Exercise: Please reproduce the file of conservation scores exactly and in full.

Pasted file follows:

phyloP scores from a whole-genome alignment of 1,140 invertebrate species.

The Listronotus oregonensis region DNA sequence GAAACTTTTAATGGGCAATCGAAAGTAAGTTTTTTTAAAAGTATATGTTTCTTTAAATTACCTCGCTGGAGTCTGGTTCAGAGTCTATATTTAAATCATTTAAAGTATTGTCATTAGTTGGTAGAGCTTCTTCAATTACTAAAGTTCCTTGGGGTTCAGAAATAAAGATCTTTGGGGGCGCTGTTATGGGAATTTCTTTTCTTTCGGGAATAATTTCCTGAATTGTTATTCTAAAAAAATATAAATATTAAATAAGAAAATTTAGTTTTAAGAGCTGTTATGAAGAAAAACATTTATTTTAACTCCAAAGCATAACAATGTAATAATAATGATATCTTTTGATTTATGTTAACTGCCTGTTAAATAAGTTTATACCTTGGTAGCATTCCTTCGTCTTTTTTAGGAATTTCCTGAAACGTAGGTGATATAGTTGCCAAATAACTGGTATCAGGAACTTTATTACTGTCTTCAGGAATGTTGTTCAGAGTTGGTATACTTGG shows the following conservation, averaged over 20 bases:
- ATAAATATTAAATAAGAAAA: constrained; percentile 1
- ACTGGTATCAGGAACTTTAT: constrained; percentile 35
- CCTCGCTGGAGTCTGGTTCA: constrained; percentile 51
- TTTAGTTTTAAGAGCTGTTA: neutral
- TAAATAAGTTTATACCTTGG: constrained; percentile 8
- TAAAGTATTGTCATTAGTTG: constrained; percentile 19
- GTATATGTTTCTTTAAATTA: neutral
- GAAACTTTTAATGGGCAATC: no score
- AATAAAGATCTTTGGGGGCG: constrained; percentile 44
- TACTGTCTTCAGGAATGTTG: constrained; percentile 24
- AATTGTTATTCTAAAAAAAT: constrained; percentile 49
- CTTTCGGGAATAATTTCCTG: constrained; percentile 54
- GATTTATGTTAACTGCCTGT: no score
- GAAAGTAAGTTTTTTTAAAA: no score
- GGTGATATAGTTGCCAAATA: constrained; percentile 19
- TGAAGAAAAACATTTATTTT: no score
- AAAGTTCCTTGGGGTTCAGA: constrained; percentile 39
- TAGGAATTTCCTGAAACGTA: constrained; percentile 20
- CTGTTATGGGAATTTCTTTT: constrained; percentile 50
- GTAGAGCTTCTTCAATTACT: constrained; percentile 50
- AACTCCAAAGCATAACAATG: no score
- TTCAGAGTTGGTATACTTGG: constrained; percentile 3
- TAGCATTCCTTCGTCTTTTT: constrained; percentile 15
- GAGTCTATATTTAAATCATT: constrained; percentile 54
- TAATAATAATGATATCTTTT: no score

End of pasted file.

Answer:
phyloP scores from a whole-genome alignment of 1,140 invertebrate species.

The Listronotus oregonensis region DNA sequence GAAACTTTTAATGGGCAATCGAAAGTAAGTTTTTTTAAAAGTATATGTTTCTTTAAATTACCTCGCTGGAGTCTGGTTCAGAGTCTATATTTAAATCATTTAAAGTATTGTCATTAGTTGGTAGAGCTTCTTCAATTACTAAAGTTCCTTGGGGTTCAGAAATAAAGATCTTTGGGGGCGCTGTTATGGGAATTTCTTTTCTTTCGGGAATAATTTCCTGAATTGTTATTCTAAAAAAATATAAATATTAAATAAGAAAATTTAGTTTTAAGAGCTGTTATGAAGAAAAACATTTATTTTAACTCCAAAGCATAACAATGTAATAATAATGATATCTTTTGATTTATGTTAACTGCCTGTTAAATAAGTTTATACCTTGGTAGCATTCCTTCGTCTTTTTTAGGAATTTCCTGAAACGTAGGTGATATAGTTGCCAAATAACTGGTATCAGGAACTTTATTACTGTCTTCAGGAATGTTGTTCAGAGTTGGTATACTTGG shows the following conservation, averaged over 20 bases:
- ATAAATATTAAATAAGAAAA: constrained; percentile 1
- ACTGGTATCAGGAACTTTAT: constrained; percentile 35
- CCTCGCTGGAGTCTGGTTCA: constrained; percentile 51
- TTTAGTTTTAAGAGCTGTTA: neutral
- TAAATAAGTTTATACCTTGG: constrained; percentile 8
- TAAAGTATTGTCATTAGTTG: constrained; percentile 19
- GTATATGTTTCTTTAAATTA: neutral
- GAAACTTTTAATGGGCAATC: no score
- AATAAAGATCTTTGGGGGCG: constrained; percentile 44
- TACTGTCTTCAGGAATGTTG: constrained; percentile 24
- AATTGTTATTCTAAAAAAAT: constrained; percentile 49
- CTTTCGGGAATAATTTCCTG: constrained; percentile 54
- GATTTATGTTAACTGCCTGT: no score
- GAAAGTAAGTTTTTTTAAAA: no score
- GGTGATATAGTTGCCAAATA: constrained; percentile 19
- TGAAGAAAAACATTTATTTT: no score
- AAAGTTCCTTGGGGTTCAGA: constrained; percentile 39
- TAGGAATTTCCTGAAACGTA: constrained; percentile 20
- CTGTTATGGGAATTTCTTTT: constrained; percentile 50
- GTAGAGCTTCTTCAATTACT: constrained; percentile 50
- AACTCCAAAGCATAACAATG: no score
- TTCAGAGTTGGTATACTTGG: constrained; percentile 3
- TAGCATTCCTTCGTCTTTTT: constrained; percentile 15
- GAGTCTATATTTAAATCATT: constrained; percentile 54
- TAATAATAATGATATCTTTT: no score